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This article in JEQ

  1. Vol. 42 No. 5, p. 1295-1307
    Received: Feb 01, 2013
    Published: June 25, 2014

    * Corresponding author(s): lisa.durso@ars.usda.gov
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Primary Isolation of Shiga Toxigenic Escherichia coli from Environmental Sources

  1. Lisa M. Durso *
  1. USDA–ARS, Agroecosystem Management Research Unit, 137 Keim Hall, Univ. of Nebraska-Lincoln East Campus, Lincoln, NE 68583


Since the time of the first microbe hunters, primary culture and isolation of bacteria has been a foundation of microbiology. Like other microbial methods, bacterial culture and isolation methodologies continue to develop. Although fundamental concepts like selection and enrichment are as relevant today as they were over 100 yr ago, advances in chemistry, molecular biology and bacterial ecology mean that today’s culture and isolation techniques serve additional supporting roles. The primary isolation of Shiga toxigenic Escherichia coli (STEC) from environmental sources relies on enriching the target while excluding extensive background flora. Due to the complexity of environmental substrates, no single method can be recommended; however, common themes are discussed. Brilliant Green Bile Broth, with or without antibiotics, is one of many broths used successfully for selective STEC enrichment. Stressed cells may require a pre-enrichment recovery step in a nonselective broth such as buffered peptone water. After enrichment, immunomagnetic separation with serotype specific beads drastically increases the chances for recovery of STEC from environmental or insect sources. Some evidence suggests that acid treating the recovered beads can further enhance isolation. Although it is common in human clinical, food safety, and water quality applications to plate the recovered beads on Sorbitol MacConkey Agar, other chromogenic media, such as modified CHROMagar, have proven helpful in field and outbreak applications, allowing the target to be distinguished from the numerous background flora. Optimum conditions for each sample and target must be determined empirically, highlighting the need for a better understanding of STEC ecology.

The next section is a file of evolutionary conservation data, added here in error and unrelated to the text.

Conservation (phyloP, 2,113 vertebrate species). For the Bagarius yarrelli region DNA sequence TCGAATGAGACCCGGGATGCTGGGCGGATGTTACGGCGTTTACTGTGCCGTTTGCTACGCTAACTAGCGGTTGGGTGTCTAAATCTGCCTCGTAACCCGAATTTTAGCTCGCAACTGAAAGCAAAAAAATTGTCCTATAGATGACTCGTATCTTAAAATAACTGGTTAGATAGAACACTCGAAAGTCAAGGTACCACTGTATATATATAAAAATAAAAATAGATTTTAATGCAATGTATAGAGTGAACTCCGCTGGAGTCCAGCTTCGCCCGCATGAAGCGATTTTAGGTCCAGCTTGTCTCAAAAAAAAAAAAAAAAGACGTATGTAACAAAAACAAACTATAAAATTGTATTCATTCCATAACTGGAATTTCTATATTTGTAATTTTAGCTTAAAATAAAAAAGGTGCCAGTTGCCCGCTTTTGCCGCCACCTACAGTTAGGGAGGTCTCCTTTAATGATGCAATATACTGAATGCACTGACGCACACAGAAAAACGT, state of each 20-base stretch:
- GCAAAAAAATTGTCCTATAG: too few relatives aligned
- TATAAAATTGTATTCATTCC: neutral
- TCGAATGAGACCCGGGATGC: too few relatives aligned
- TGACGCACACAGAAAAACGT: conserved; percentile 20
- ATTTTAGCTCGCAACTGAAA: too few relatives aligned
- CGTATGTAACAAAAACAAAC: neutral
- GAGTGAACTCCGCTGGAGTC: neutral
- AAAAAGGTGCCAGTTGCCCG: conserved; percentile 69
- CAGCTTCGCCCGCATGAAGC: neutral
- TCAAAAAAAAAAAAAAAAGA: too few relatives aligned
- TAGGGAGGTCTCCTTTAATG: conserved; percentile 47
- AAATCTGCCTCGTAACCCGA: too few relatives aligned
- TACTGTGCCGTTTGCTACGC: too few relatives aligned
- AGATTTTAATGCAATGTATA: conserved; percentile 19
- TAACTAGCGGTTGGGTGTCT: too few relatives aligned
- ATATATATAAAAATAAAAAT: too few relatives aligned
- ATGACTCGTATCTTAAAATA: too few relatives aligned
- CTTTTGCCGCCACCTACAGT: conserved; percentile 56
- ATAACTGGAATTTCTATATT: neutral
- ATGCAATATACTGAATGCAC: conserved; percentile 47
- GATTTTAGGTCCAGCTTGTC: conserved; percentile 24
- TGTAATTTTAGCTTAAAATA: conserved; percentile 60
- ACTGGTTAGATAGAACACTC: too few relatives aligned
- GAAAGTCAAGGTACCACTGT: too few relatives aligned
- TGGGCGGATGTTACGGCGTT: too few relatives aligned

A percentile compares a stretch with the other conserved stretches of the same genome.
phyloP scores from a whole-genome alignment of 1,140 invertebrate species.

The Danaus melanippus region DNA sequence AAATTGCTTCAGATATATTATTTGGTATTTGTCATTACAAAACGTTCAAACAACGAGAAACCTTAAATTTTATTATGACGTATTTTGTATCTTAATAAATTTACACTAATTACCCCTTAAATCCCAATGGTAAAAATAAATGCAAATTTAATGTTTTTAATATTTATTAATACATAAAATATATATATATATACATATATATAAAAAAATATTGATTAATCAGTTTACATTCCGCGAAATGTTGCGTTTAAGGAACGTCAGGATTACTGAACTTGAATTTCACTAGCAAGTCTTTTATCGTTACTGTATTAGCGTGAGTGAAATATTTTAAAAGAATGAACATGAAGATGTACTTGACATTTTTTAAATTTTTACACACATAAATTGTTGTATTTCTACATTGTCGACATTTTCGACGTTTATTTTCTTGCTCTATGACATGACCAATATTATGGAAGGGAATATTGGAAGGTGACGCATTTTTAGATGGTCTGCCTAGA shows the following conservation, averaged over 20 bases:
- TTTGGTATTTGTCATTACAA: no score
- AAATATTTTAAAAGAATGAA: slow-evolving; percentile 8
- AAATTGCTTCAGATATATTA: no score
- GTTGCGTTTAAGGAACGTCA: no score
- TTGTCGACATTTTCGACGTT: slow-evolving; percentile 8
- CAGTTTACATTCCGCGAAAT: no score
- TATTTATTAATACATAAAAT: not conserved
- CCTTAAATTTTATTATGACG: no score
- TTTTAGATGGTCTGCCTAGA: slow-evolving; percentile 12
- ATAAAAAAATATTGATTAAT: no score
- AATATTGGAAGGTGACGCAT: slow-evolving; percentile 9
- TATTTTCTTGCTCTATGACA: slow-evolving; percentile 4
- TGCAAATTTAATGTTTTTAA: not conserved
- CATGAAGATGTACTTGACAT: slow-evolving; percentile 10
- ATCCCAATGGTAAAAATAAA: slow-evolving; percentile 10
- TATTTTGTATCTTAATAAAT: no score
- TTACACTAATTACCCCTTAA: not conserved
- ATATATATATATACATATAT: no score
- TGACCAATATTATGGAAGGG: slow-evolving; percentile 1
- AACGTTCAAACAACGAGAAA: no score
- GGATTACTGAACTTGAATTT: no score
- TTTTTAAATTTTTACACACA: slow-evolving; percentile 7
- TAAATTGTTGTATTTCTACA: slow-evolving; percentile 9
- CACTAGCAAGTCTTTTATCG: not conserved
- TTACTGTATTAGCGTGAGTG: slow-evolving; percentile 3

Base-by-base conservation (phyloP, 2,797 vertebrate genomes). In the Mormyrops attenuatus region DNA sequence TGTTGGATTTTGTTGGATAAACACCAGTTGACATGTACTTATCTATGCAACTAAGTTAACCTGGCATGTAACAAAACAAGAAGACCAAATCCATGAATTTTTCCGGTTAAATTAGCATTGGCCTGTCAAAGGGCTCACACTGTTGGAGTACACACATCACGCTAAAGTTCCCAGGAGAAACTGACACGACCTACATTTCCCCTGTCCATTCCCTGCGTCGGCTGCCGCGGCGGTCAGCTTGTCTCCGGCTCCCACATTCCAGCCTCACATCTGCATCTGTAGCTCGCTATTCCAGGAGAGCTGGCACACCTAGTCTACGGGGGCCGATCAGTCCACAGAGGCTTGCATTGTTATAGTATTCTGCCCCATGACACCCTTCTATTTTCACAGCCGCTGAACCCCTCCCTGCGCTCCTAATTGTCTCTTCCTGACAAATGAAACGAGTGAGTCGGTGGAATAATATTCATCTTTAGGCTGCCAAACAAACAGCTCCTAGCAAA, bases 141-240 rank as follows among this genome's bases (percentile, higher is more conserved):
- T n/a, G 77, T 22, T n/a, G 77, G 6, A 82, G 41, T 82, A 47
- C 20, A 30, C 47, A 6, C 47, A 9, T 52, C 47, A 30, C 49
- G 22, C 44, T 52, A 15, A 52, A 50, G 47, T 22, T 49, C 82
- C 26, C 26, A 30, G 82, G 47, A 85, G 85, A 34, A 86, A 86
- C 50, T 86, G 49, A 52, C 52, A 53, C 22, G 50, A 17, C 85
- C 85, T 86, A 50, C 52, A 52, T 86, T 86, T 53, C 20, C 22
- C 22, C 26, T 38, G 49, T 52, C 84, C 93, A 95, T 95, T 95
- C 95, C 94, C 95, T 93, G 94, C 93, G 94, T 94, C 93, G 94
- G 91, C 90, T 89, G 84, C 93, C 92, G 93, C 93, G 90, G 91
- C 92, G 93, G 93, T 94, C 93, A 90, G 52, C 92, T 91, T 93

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Copyright © 2013. Copyright © by the American Society of Agronomy, Crop Science Society of America, and Soil Science Society of America, Inc.